CNN's GUT CHECK | for August 14, 2012 | 5 p.m.
– n. a pause to assess the state, progress or condition of the political news cycle
DEVELOPING: ROMNEY GOES ON THE MEDICARE OFFENSIVE: Mitt Romney’s presidential campaign announced Tuesday that it is going up with a new TV ad that claims President Barack Obama has cut more than $700 billion from Medicare. The Romney campaign says the new 30-second spot will start running on Wednesday and describes the ad buy as "significant."
AD SCRIPT: "You paid in to Medicare for years. Every paycheck. Now, when you need it Obama has cut $716 billion from Medicare. Why? To pay for Obamacare. So now the money you paid for your guaranteed health care is going to a massive new government program that's not for you. The Romney-Ryan plan protects Medicare benefits for today's seniors and strengthens the plan for the next generation."
CHICAGO CALLS THE AD HYPOCRITICAL, DISHONEST: Lis Smith, Obama campaign spokeswoman: “The savings his ad attacks do not cut a single guaranteed Medicare benefit, and Mitt Romney embraced the very same savings when he promised he’d sign Paul Ryan’s budget. … The truth is that the Romney-Ryan budget would end Medicare as we know it: People with Medicare would be left with nothing but a voucher in place of the guaranteed benefits they rely on today. And they do it all to pay for massive tax cuts for millionaires and billionaires – the very same top-down economic scheme that crashed our economy and devastated the middle class in the first place.”
The Japanese surrendered to the United States on August 10, 1945, but the surrender was not made public until this day in history. What two U.S. ships were attacked between the two dates?
“Shock and Awe.” This is how we describe the upcoming Chris Christie and Marco Rubio prime time speeches at the Republican National Convention.
Christie is the “shock,” a street fighter who is willing to challenge his political enemies and is about as blunt as any politician we have seen in recent time. He’ll deliver red meat - we only wish we knew now what he is going to say.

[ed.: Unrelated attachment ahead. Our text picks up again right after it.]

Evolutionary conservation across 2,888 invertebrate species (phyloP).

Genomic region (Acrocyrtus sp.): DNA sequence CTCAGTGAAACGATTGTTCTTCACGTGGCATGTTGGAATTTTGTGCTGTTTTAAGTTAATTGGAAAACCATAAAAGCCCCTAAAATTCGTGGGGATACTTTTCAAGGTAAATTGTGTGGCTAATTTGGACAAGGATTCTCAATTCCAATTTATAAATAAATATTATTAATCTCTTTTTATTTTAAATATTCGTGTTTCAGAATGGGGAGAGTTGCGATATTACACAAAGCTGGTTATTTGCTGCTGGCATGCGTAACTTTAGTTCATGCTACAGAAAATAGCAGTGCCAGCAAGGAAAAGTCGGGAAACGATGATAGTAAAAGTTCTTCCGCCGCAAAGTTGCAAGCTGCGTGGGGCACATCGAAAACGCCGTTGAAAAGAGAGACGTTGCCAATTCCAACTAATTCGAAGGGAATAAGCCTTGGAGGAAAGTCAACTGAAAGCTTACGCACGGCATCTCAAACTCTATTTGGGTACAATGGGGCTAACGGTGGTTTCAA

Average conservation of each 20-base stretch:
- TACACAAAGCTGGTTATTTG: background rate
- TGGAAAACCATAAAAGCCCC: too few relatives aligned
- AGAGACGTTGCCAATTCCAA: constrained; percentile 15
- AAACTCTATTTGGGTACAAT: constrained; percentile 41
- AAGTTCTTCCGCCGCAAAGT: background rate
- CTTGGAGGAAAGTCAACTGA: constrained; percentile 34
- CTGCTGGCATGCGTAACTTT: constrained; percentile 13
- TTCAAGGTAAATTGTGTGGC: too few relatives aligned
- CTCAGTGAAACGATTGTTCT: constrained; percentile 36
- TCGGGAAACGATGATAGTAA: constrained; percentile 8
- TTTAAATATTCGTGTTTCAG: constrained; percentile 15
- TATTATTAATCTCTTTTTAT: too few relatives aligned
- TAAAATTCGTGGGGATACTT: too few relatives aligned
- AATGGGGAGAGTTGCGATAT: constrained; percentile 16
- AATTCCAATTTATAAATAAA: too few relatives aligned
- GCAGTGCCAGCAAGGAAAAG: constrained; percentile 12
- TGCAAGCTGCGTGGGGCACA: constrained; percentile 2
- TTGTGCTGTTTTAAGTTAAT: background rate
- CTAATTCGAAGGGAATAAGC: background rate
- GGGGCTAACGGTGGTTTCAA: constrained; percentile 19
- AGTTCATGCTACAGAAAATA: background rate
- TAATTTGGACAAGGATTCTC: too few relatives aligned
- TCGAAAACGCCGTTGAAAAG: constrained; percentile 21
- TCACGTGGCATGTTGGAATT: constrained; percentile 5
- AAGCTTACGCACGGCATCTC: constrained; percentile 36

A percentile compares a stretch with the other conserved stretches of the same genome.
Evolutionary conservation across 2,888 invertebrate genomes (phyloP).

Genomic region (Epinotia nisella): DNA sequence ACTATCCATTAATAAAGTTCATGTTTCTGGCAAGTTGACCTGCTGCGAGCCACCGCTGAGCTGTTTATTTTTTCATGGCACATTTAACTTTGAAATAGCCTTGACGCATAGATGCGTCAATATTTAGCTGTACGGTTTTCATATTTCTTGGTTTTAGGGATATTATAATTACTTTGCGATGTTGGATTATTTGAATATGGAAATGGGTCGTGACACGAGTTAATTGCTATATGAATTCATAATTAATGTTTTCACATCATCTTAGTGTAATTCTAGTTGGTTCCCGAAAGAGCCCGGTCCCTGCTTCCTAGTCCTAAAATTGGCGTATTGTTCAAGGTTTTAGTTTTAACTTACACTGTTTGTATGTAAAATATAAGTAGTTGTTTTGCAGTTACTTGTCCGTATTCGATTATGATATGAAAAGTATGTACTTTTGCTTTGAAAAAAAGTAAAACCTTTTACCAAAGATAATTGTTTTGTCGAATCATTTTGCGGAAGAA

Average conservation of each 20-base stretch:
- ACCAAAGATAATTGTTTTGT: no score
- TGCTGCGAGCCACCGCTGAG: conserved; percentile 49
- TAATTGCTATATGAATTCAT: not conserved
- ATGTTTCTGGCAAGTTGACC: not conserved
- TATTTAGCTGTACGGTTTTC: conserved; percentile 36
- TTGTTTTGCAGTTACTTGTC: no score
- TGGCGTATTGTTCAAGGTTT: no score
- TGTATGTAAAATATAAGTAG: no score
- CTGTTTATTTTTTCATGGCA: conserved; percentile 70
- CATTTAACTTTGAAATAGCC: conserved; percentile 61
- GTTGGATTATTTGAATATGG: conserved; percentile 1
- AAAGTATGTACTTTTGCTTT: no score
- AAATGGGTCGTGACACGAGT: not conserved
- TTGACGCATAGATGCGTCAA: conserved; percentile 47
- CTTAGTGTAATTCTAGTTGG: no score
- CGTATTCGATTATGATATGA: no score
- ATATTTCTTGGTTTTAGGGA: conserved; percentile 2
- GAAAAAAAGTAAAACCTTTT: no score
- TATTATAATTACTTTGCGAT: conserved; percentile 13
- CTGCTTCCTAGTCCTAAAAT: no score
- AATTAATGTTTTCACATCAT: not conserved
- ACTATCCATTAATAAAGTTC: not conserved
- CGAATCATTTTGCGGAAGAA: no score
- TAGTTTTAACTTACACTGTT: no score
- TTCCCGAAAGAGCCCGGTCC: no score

Rubio provides the “awe” because he bucks the stereotype that Latinos only support the Democratic Party. Yes, we know and you know that he is a Cuban-American and Florida Cubans tend to be conservative. But not everybody in America knows that and the optics on Thursday night as he introduces Mitt Romney will be striking. Rubio embodies the American dream. He is reminiscent of John Kerry’s keynote speaker in 2004: a state legislator from Illinois. Four years later that legislator would become president.
We have to wonder if the timing of these announcements was a strategic move to help steer the conversation away whether Romney fully embraces Paul Ryan’s budget-cutting plan, including his controversial proposal to make sweeping changes to Medicare.
To us, it is apparent that Republicans will focus their convention on two basic messages: straight talk and the future, themes the Romney campaign has yet to master.
Did you miss it?
Leading CNNPolitics: Candidates blanket battleground states
Iowa. Ohio. Colorado. Virginia. Nevada. All are battleground states crucial to both sides' chances for victory in November, and all host campaign events Tuesday by the presidential and vice-presidential contenders. – Tom Cohen
Leading Drudge: 'They Gonna Put Y'all Back In Chains'
Vice President Joe Biden told supporters that Republicans would “put y’all back in chains,” during a campaign speech Tuesday in Danville, Va.
Leading HuffPo: Paul Ryan Budget Forces Some Republican Candidates Into Awkward Position
Since Paul Ryan was chosen as Mitt Romney’s running mate, Republicans in competitive congressional races have tried to strike a balance between praising the ticket, and emphasizing that they disagree with the fundamental premise of Ryan’s budget. – Sabrina Siddiqui
Leading Politico: GOP pros fret over Paul Ryan
You’ve heard them on television and read them on POLITICO — cheerful, defiant statements from Republican political professionals about Mitt Romney’s bold masterstroke in tapping Paul Ryan as his running mate, and turning the 2012 presidential race into a serious, far-reaching debate about budgets and the nation’s future. – Alexander Burns, Maggie Haberman and Jonathan Martin